An Article by Jon Hill
I’d like to thank ScaleTrains.com for another opportunity to do a how-to weathering article. What I hope to accomplish is to show some different techniques that some modelers may not have used before.
We start off with a pair of BNSF patched SD40-2’s in the Rivet Counter brand. BNSF 7873 represents the “White Face” BN unit and BNSF 7874 with the striped nose in the standard BN scheme. The White Face BN locomotive was repainted into BNSF Swoosh in the mid-2000s, while the standard BN loco has been renumbered into BNSF 1992.
For this project, these units are being weathered approximately as they appeared in the mid-2000s. The look we are generally going for is a moderate fade, some light road grime, and a few unique weathered details on both units.
To accomplish this, I used an airbrush, some acrylics, and washes by paintbrush.
-Tamiya Acrylic Thinner
-Tamiya XF 20 Medium Grey
-Tamiya XF 55 Deck Tan
-Model Master Railroad Tie Brown
-Model Master Rust
-Vallejo Wash Burnt Umber
-Vallejo Wash Rust and Dark Rust
-Tamiya Panel Wash Black
-Model Master Flat Clear Acrylic
-Testors Acrylic Thinner
First off, the models are inspected and tested for any needed repairs or cleaning off fingerprints. There were not any issues with these locomotives. The next step was to mask off any windows, lights, or anything else that needed to be clean.
Now that we are good to start airbrushing, I start with a light layer of Flat Acrylic Clear with a few drops of the XF-20 Medium Grey and XF-55 Deck Tan mix. That will achieve a delicate starter fade effect. As the first layer has dried, I notice that both of the real locomotives have some various paint chipping and some clear coat failing on the top of the cab and long hoods. To achieve this effect, I use the XF-20 Medium Gray with a micro paintbrush and dab in small spots where the paint has started to peel off. To keep those spots small and mostly soft in appearance, I use a fine cotton swab to ease off the edges. This also helps spread the faded areas of gray around, which will help simulate clear coat failing.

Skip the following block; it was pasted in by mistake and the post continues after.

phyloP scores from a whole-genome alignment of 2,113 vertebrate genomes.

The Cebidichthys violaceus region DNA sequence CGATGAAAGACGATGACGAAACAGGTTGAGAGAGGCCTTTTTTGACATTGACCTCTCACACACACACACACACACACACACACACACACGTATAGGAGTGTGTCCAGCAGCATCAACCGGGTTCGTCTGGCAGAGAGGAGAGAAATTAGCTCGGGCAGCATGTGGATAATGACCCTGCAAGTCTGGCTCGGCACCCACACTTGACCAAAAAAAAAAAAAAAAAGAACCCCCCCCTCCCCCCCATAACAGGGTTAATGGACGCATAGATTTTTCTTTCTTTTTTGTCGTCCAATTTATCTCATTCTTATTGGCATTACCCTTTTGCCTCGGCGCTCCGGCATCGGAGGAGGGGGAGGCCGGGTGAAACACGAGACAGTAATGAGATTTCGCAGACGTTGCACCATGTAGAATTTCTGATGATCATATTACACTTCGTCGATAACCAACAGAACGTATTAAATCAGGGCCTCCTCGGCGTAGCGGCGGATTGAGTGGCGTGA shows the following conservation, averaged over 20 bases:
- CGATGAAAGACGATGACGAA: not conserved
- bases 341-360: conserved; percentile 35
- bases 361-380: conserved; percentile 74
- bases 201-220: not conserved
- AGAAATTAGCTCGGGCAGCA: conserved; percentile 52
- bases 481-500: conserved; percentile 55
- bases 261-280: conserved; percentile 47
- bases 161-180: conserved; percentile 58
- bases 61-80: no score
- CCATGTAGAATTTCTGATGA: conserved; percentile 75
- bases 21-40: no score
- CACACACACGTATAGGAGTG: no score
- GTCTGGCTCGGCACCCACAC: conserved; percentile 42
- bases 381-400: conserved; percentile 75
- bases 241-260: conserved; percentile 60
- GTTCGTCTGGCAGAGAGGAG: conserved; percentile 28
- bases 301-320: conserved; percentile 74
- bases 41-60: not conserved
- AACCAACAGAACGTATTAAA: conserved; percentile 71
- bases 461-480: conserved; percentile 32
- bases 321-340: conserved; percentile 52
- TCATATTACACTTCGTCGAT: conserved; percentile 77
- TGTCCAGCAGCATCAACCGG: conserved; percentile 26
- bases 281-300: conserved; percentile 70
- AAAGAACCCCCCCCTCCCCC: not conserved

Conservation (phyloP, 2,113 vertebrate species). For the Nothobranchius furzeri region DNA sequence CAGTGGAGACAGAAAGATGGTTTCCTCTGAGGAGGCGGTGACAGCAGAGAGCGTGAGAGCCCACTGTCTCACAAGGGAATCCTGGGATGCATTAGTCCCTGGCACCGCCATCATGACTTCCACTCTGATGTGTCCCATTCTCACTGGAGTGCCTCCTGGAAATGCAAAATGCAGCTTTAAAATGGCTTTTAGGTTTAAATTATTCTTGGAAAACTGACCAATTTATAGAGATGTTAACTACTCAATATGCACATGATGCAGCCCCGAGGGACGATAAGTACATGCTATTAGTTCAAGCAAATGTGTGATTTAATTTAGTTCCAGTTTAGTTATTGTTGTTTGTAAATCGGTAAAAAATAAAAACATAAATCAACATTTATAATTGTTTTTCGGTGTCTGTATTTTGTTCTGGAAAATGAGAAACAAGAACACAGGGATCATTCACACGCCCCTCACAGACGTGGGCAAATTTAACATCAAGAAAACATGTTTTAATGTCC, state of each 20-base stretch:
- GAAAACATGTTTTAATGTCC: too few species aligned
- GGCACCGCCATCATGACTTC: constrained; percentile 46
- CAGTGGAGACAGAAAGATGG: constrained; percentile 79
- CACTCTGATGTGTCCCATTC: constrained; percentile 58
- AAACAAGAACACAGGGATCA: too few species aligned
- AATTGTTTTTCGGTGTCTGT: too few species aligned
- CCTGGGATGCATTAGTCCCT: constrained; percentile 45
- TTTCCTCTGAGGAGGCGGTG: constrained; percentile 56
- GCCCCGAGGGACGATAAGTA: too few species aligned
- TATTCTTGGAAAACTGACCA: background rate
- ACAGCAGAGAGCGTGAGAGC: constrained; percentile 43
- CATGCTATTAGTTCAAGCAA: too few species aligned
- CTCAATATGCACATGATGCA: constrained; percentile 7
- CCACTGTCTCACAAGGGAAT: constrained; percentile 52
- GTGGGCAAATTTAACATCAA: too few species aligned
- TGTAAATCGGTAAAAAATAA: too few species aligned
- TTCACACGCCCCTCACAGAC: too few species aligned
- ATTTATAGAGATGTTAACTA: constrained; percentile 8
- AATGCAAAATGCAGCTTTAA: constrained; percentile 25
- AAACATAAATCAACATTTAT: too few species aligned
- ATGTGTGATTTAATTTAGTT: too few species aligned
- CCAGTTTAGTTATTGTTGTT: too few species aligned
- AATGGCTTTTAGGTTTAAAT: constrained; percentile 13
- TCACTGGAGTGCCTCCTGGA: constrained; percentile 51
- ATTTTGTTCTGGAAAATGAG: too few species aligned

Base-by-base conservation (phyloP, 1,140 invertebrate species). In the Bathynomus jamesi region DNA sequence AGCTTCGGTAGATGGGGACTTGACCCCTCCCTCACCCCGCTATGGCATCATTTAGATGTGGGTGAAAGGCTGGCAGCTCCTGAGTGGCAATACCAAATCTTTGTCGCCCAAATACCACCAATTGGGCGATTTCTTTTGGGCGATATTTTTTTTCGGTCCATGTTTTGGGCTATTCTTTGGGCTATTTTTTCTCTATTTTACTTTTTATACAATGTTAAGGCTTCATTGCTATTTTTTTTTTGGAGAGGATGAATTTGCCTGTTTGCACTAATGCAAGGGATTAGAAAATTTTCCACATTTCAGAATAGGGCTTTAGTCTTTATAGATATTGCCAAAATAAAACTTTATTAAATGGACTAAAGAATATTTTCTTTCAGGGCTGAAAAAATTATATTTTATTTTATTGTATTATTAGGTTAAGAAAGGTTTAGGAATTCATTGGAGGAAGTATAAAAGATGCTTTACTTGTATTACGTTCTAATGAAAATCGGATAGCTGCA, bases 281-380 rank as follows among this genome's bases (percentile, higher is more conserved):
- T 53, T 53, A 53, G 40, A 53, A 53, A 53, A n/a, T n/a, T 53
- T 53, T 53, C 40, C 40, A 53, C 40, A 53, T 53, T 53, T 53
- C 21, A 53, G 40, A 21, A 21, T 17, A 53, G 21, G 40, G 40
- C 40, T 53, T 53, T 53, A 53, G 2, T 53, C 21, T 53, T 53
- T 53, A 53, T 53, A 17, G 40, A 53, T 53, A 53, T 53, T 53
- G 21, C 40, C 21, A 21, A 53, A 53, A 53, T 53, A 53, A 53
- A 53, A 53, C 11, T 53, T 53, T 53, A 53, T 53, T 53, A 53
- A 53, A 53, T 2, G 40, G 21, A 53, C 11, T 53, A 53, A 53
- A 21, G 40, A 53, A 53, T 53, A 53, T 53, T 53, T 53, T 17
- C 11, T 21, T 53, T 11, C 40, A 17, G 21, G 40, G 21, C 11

When the chipping layer is dried, it will be time to apply some minor rust spots with a fine brush and the Vallejo Rust wash over the chipped areas along with several other areas of the locomotives that require rusting. Both units have various rusting effects on the sill under the cab which go down to the truck side frames. The 7874 has more rust effects on the nose of the locomotive. Including the plated class light covers.
After the rust layers dry, it’s time to apply another clear coat layer to protect what has currently been applied to the units. Following this layer, it’s time to start adding the grime wash. I use the Vallejo Burnt Umber Wash to start with a light effect. If you look at a locomotive, you can see where higher traffic areas tend to get dirty and wear more. So the steps and walkways need at least a layer of the wash to show use. A few spots along the front and rear walkways receive extra layers to show more grime. Next grime wash to the panels along the long hood where grime builds up over time. These wash layers are applied in a downward motion, as it keeps the look of the real thing. The last part of the grime layer is the truck side frames and the underframe of the locomotive. ScaleTrains.com has really packed a lot of fine detail and the burnt umber wash really helps bring these details out even further.
Following the grime layer, I add another flat clear coat layer to protect the washes. As that layer has dried, I prepare an airbrushed layer of the Model Master Railroad Tie Brown in a few spots along the trucks, ends of the fuel tanks, and front and rear pilots of the engines. This layer is very light and is not intended to be overly noticeable. As these engines appear more faded than grimed up.
After that layer has dried, I then applied a layer of the clear coat mixed with the drops of fading colors. This will help further protect the applied layers and add more texture to the fade of the units. Nearing the end of the project, the grills need to have the Black Panel Wash applied in several layers for even coverage. I also use the Black Panel Wash to simulate the exhaust grime on the roof. In order to keep that soft, I wipe the edges with a cotton swab. Along with these spots, it’s time to add the burnt umber wash to the handrails to grime them slightly and show a used appearance.
Following the last wash layers, it’s time to inspect the locomotive for any final imperfections and corrections that need to be made. I add the rust color mixed in with railroad tie brown and color the couplers, then hit it with a clear coat to protect the current weathering. Now it’s time to get the wheels weathered. I use the same rust and tie brown mixture with a fine brush and apply as the wheels are slowly moving. This is a Josh Clark (NSModeler24) trick that works really well and is quicker than disassembly.
With that, the masking is removed and the pair is tested and finished and ready to go to my customer.
I hope this has shown a few things you can do to weather your own models. Remember, it’s all a learning process and you can make spectacular looking trains too.